American society is not just too pessimistic about the chances of students to make progress; there is also too much optimisim, the old "anyone can pull themselves by their bootstraps" type of mentality. What you have is a complex combination of both too much pessimism in some respects, and too much optimisim in others. Individual circumstances vary, just as the resources of schools vary from one community to another.

Last night, PBS Frontline broadcast the documentary made by two independent film makers called The Interrupters. The film, which was shot entirely in Chicago, concerns the organization CeaseFire. As the name implies, they concentrate on trying to stop acts of violence in inner city neighborhoods. The Chicago director, as the organization also exists in Baltimore and Los Angeles, has served time in prison but since turned his life around and earned a master's degree. The Interrupters are employees, hired from local neighborhoods who know local residents, who either have served time for convictions or had close ties to street gangs. Their job is to try and identify residents who are at risk of engaging in violence and to try and intervene in specific situations to try and prevent the person from acting out. The film focuses on three Interrputers and shows how they work with several individuals and are able to help them turn away from violence and turn their lives around. The film also shows that the problems are both sociological and psychological. Many of the inner city residents have emotional pain from abuse, neglect, alcoholic parents, or coming from broken families. These personal circumstances are only compounded by the larger dysfunctional activities and character of ghetto neighborhoods. The film leaves many questions unanswered which is o.k., because the objective was not to solve the entire problem of urban violence but to simply document some examples of one organization's efforts at conflict resolution and violence reduction while also trying to help people change the direction of their lives. One of the Interrupters, it was mentioned on a local follow-up show shown only in Chicago, is in college studying to become a professional social worker, but none of them start out with a college degree or as professional counselors. CeaseFire has even recruited a few people who were still incarcerated to come work for them after they get out of prison.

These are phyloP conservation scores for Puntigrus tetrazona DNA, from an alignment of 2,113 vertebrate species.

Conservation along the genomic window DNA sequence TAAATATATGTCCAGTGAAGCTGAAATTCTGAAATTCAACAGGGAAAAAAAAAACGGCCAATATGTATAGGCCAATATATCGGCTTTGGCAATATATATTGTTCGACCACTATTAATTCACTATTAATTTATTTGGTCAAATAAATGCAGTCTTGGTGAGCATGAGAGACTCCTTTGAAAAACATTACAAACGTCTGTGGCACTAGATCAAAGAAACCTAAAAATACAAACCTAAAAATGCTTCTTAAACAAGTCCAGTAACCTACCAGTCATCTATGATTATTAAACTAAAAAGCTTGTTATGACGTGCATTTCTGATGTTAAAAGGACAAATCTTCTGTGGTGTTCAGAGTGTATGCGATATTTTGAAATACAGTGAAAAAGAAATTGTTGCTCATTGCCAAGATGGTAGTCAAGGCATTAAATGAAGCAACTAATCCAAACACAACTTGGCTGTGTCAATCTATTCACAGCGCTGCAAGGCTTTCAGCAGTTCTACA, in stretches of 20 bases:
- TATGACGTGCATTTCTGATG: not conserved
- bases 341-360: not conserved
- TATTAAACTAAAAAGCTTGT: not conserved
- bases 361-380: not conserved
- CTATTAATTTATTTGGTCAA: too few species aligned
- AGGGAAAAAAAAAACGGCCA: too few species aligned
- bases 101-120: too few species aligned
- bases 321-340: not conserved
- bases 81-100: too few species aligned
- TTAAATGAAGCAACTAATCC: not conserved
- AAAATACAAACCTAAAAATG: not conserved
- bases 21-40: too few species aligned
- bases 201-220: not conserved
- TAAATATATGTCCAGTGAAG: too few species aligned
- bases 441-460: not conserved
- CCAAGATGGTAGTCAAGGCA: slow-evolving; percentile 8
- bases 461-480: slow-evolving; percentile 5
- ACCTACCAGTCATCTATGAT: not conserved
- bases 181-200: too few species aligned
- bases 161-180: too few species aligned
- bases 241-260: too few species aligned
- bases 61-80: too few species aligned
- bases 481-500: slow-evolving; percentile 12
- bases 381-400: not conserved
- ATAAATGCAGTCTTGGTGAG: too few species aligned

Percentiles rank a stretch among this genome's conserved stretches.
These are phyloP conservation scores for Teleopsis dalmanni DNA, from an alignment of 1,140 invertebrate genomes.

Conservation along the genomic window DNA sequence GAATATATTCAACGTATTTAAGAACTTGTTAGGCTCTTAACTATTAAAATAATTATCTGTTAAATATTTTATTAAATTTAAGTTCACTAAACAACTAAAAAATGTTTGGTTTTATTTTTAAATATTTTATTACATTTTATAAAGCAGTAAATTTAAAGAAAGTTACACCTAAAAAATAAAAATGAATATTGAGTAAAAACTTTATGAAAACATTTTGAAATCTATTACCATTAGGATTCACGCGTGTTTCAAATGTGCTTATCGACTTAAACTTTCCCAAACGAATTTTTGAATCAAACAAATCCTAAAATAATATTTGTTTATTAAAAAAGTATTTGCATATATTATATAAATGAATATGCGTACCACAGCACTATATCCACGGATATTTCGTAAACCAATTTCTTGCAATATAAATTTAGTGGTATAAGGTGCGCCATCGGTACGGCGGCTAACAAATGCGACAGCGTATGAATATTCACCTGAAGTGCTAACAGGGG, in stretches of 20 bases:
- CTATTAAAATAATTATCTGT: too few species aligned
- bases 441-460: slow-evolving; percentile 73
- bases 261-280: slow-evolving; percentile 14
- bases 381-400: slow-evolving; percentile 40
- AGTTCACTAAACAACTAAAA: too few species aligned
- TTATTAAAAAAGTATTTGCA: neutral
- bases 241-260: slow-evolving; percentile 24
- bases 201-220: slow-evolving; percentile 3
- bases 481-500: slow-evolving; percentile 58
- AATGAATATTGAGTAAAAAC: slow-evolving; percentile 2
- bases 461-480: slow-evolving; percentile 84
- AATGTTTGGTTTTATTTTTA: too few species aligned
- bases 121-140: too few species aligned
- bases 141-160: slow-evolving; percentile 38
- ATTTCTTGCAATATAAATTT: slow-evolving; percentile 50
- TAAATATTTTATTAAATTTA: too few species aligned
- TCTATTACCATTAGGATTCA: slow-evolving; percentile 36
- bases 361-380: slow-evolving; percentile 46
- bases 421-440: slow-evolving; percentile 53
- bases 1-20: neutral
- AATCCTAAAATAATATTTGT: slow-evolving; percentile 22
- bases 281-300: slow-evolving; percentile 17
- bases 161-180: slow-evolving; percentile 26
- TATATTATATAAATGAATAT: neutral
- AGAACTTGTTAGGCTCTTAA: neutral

Fenger High School on Chicago's South Side was mentioned in the film, because some fights involving several students have broken out right near the school, and no doubt there have been conflicts among students within the building as well. Under these conditions, even the best teachers with up-to-date materials would have difficulty reaching students effectively. I am not sure that anyone knows exactly the best way to bring about classroom order and to teach students who have so many problems on more than one level during a period, adolescence, that is often precarious even for white, middle class students.

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Robindell
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Jul. 31, 2007 4:01 pm

I think Phaedrus misses the point in his attempt to defend these kids. A narrow window of epistemology and pedagogy does miss the different way people learn. A lot of learning disabilities are misfits with a narrow way of teaching. Education has moved away from being "child-centered" and open to the nurture of curiosity and a personal story. Instead, we have "standards" and "testing" to see if kids are "keeping up" with the information absorbtion prescribed by the 'educators.'

Different strokes for different strokes begins in pre-school and continues. Ironically, the pedantic approach allows the least creative kids to test well. If you fill up your tank with the lessons, and spew it back each week, you do well. If you have questions, if you see the world askew from the prescribed pattern, you don't. I think we could get rid of almost all the drugs if we were taking each kid seriously as a person and respecting their desire to learn.